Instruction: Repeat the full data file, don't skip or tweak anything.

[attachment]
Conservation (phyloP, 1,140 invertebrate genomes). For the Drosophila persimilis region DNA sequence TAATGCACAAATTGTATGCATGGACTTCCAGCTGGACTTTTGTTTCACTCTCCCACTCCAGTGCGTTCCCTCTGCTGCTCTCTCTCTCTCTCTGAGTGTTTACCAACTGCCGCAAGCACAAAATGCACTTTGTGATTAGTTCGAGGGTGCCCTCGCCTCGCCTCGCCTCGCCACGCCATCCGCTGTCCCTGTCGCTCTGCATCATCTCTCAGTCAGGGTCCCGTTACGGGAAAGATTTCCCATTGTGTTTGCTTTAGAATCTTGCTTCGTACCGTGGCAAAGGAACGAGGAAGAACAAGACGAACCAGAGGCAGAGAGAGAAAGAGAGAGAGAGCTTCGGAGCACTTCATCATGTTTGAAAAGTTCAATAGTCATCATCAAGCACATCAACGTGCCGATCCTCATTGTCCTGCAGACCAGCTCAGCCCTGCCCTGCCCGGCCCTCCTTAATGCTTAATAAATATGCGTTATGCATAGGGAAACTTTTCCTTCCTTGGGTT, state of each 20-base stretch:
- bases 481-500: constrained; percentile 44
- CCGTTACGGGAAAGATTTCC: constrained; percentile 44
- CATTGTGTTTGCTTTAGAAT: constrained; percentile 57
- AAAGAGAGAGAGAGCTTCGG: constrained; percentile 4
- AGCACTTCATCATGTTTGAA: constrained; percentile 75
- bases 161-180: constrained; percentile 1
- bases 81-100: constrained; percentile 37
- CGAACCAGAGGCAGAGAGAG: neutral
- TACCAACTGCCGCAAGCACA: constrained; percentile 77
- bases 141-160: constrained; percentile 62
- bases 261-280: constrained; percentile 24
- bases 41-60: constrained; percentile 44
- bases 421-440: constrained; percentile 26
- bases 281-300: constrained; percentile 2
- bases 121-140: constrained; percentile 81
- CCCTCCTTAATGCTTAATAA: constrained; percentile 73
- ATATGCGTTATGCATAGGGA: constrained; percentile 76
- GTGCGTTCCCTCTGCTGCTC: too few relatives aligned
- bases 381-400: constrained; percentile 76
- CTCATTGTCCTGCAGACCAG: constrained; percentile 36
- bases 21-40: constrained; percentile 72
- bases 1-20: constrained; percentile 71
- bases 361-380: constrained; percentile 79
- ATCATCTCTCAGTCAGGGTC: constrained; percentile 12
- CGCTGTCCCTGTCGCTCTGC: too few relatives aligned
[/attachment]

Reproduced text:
Conservation (phyloP, 1,140 invertebrate genomes). For the Drosophila persimilis region DNA sequence TAATGCACAAATTGTATGCATGGACTTCCAGCTGGACTTTTGTTTCACTCTCCCACTCCAGTGCGTTCCCTCTGCTGCTCTCTCTCTCTCTCTGAGTGTTTACCAACTGCCGCAAGCACAAAATGCACTTTGTGATTAGTTCGAGGGTGCCCTCGCCTCGCCTCGCCTCGCCACGCCATCCGCTGTCCCTGTCGCTCTGCATCATCTCTCAGTCAGGGTCCCGTTACGGGAAAGATTTCCCATTGTGTTTGCTTTAGAATCTTGCTTCGTACCGTGGCAAAGGAACGAGGAAGAACAAGACGAACCAGAGGCAGAGAGAGAAAGAGAGAGAGAGCTTCGGAGCACTTCATCATGTTTGAAAAGTTCAATAGTCATCATCAAGCACATCAACGTGCCGATCCTCATTGTCCTGCAGACCAGCTCAGCCCTGCCCTGCCCGGCCCTCCTTAATGCTTAATAAATATGCGTTATGCATAGGGAAACTTTTCCTTCCTTGGGTT, state of each 20-base stretch:
- bases 481-500: constrained; percentile 44
- CCGTTACGGGAAAGATTTCC: constrained; percentile 44
- CATTGTGTTTGCTTTAGAAT: constrained; percentile 57
- AAAGAGAGAGAGAGCTTCGG: constrained; percentile 4
- AGCACTTCATCATGTTTGAA: constrained; percentile 75
- bases 161-180: constrained; percentile 1
- bases 81-100: constrained; percentile 37
- CGAACCAGAGGCAGAGAGAG: neutral
- TACCAACTGCCGCAAGCACA: constrained; percentile 77
- bases 141-160: constrained; percentile 62
- bases 261-280: constrained; percentile 24
- bases 41-60: constrained; percentile 44
- bases 421-440: constrained; percentile 26
- bases 281-300: constrained; percentile 2
- bases 121-140: constrained; percentile 81
- CCCTCCTTAATGCTTAATAA: constrained; percentile 73
- ATATGCGTTATGCATAGGGA: constrained; percentile 76
- GTGCGTTCCCTCTGCTGCTC: too few relatives aligned
- bases 381-400: constrained; percentile 76
- CTCATTGTCCTGCAGACCAG: constrained; percentile 36
- bases 21-40: constrained; percentile 72
- bases 1-20: constrained; percentile 71
- bases 361-380: constrained; percentile 79
- ATCATCTCTCAGTCAGGGTC: constrained; percentile 12
- CGCTGTCCCTGTCGCTCTGC: too few relatives aligned